We're getting closer to Samhain, the time where the veil between the living and the dead is the thinnest. Every culture has the day named. Some call it All Hallow's Eve, Day of the Dead, or Halloween. Doesn't matter, it's all the same. It does get one to pondering if it's the desire of the masses that makes this occur, or if it's really so. Can thousands of years of belief conjure (pardon the pun) those from the other side to get closer to us? Good and bad?
I believe one can speak with the dead anytime they choose. The trick is to be able to hear what the other side has to say. Most can't clear their minds enough, or get over the disbelief that it can actually happen. I believe and here are some of my experiences.
I was home sick one day and was in bed sleeping. My husband had gone to work, my faithful companion, Sam, a Lab/Chesapeake cross was outside my bedroom catching some Z's. I awoke to what sounded like keys jingling from the living room downstairs. I wondered what my husband, Dan was doing home at eleven o'clock in the morning, but waited for him to climb the stairs to our room.
What was more interesting was that Sam never stirred. If Dan were really home, she would have greeted him in typical dog fashion by running downstairs with her tail knocking over everything not bolted down.
I listened intently, suddenly wide awake. I wasn't facing the door, but had the distinct feeling someone was in my room. I rolled over, but no one was there. My ears were trained on the doorway waiting to see...someone.
One thing I forgot to mention is that I had a waterbed at the time (hey, it was the 80's). I was still watching the door when suddenly they bed sunk on Dan's side. You could actually see the indentation, but no one was there. I did smell chocolate and cigarettes, though.
The hair rose on my arms and I bolted from bed. It swayed a bit as I left it, but there was still "someone" in my bed. Without further adieu, I ran from the room past my sleeping dog and down the stairs.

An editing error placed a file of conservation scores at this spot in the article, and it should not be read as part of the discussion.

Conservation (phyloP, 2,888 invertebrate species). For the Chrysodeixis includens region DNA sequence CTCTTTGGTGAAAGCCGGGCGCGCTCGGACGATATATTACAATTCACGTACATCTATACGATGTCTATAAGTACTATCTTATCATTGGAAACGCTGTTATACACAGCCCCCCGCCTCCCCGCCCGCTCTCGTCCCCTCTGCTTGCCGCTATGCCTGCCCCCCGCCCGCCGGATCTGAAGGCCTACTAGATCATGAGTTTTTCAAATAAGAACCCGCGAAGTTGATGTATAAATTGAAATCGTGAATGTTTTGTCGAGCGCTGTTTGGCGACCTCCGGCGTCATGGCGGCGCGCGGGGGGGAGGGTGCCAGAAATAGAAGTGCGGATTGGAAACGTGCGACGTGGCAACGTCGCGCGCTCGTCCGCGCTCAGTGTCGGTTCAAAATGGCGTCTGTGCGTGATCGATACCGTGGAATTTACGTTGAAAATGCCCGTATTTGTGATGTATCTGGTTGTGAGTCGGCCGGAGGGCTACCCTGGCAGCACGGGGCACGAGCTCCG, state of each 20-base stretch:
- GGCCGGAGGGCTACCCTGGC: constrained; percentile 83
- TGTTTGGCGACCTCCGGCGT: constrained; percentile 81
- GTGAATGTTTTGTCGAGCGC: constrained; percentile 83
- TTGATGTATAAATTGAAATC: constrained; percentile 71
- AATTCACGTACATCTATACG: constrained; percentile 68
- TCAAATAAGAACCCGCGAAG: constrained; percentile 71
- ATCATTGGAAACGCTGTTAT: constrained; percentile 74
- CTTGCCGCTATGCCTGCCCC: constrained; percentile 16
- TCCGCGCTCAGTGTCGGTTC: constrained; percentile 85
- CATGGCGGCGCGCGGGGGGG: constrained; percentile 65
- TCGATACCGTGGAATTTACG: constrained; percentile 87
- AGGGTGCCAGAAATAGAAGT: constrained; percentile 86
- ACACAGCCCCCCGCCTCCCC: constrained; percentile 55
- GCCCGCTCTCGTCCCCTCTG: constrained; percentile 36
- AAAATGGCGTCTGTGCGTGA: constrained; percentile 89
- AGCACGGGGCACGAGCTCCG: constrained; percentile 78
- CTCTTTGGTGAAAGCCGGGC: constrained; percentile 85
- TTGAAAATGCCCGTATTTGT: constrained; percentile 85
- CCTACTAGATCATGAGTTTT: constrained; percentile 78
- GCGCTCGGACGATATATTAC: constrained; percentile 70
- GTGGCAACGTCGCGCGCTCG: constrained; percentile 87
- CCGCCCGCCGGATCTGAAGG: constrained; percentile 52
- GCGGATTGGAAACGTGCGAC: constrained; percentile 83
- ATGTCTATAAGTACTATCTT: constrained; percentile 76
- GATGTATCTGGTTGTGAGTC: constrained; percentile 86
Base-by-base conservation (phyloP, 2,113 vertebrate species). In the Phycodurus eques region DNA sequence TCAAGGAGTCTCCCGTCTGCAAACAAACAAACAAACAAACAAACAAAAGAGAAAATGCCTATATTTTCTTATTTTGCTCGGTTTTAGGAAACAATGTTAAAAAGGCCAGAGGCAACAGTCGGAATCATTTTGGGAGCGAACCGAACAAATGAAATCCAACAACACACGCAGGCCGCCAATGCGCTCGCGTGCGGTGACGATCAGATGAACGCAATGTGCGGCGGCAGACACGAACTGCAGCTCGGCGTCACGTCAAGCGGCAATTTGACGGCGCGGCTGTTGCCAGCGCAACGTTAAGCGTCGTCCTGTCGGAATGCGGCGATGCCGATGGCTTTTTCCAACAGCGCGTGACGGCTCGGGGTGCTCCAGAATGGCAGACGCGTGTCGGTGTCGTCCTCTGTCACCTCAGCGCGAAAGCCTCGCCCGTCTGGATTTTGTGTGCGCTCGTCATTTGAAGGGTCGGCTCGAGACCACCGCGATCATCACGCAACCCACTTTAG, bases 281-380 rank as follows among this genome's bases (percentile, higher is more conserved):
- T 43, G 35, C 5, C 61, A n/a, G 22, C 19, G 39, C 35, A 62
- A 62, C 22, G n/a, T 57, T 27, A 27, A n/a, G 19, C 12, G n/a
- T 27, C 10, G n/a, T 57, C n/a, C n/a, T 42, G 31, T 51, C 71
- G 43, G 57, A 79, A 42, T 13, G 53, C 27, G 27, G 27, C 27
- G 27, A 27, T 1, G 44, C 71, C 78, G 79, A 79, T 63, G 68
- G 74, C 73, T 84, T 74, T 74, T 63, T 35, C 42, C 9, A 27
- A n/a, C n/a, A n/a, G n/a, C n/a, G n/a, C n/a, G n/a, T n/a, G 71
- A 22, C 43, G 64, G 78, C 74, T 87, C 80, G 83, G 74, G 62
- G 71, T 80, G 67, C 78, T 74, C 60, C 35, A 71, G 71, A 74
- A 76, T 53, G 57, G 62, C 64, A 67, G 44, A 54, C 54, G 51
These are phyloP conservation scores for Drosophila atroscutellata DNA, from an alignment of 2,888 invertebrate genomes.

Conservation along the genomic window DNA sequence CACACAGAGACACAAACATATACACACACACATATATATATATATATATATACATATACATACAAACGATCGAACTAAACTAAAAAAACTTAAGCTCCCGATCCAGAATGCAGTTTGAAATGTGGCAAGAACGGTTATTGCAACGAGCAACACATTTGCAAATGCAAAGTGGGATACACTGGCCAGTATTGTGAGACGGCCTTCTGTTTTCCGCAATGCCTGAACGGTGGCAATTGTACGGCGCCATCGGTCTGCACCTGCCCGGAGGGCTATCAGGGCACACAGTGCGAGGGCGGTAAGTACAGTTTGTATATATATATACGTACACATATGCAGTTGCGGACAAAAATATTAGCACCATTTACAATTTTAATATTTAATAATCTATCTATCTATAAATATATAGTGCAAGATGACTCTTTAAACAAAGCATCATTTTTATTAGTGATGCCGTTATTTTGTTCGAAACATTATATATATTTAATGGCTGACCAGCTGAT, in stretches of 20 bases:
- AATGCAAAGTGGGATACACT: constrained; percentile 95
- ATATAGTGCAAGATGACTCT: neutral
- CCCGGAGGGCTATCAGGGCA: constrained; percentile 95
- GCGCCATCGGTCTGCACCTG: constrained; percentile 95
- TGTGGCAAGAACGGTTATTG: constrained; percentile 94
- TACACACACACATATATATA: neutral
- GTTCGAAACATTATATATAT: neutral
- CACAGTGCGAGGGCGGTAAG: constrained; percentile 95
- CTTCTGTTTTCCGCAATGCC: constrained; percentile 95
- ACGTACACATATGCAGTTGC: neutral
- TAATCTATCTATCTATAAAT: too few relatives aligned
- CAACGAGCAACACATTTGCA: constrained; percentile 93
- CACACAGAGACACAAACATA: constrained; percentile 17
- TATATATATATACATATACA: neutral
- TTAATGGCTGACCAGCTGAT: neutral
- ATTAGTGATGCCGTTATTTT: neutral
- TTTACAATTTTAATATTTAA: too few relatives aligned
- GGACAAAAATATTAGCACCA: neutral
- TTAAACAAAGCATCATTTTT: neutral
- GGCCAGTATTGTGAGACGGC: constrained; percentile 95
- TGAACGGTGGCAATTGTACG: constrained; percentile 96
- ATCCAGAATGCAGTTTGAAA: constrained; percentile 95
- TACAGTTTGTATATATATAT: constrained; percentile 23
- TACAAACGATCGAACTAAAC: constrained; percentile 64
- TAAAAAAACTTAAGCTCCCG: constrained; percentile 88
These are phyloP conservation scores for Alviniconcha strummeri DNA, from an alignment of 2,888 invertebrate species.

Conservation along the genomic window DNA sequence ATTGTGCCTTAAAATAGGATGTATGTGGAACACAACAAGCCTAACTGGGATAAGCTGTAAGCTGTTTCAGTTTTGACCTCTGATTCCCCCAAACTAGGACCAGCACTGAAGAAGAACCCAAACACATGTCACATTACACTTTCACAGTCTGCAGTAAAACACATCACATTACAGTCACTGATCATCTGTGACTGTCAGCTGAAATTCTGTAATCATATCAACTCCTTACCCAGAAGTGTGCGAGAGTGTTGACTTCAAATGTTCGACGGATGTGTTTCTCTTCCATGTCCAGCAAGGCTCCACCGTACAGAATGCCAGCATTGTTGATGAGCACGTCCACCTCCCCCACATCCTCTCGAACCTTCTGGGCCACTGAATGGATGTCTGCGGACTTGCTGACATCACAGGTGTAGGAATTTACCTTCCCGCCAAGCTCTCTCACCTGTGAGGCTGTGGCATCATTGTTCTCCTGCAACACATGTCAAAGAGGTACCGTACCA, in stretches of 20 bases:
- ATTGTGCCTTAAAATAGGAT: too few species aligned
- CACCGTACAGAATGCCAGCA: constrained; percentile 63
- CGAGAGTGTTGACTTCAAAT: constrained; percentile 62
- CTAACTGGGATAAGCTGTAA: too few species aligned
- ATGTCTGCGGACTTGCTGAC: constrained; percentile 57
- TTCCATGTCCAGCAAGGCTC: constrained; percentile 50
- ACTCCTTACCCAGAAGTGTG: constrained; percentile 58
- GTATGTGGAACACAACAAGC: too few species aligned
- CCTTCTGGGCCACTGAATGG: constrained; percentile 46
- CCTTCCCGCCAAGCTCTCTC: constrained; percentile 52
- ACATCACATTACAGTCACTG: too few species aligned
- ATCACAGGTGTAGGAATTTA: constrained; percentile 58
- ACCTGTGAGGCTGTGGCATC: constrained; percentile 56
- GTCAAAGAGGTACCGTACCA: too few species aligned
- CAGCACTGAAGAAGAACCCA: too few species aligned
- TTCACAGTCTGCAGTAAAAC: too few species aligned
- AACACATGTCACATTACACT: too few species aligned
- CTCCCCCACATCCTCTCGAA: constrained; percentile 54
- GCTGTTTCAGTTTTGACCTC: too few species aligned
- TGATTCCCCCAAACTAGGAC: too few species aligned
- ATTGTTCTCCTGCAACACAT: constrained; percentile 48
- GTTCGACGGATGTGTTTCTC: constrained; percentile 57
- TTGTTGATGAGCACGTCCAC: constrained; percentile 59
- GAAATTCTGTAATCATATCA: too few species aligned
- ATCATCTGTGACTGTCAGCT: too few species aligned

To this day, I can't be certain who was there with me, but my grandmother was a closet smoker and always ate chocolates. It's what I remember most about her. Could it have been her checking on me in my sickbed? I believe so.
Another of my favorites was just after my mother had passed away. She had always considered her apple pies superior to any other mortal woman's, and she baked many in her time.
I was in my kitchen 300 miles from my childhood home and was making the apple pie recipe that I happen to consider pretty darn tasty, if I do say so myself. I was all alone in the house and the radio was blasting out some mindless rock, which I always listen to when baking and cooking. I remember it clear as the sky is blue. I said to myself, Mom always thought her apple pies were the best, well, I happen to disagree. Mine are much better.
As if she were in the room with me, I saw in my mind's eyes my mother's face glower out from behind what appeared to be a cloud, and she bellowed out, "No they're not!"
I was used to her "checking in" from time to time, but this incident actually made me laugh out loud.
"What are you going to do about it, Mom? Now, mine are the best."
I heard a bit of good-natured laughing from the other side and then she was gone. I smiled, knowing I finally got to say mine were better than hers without making her mad.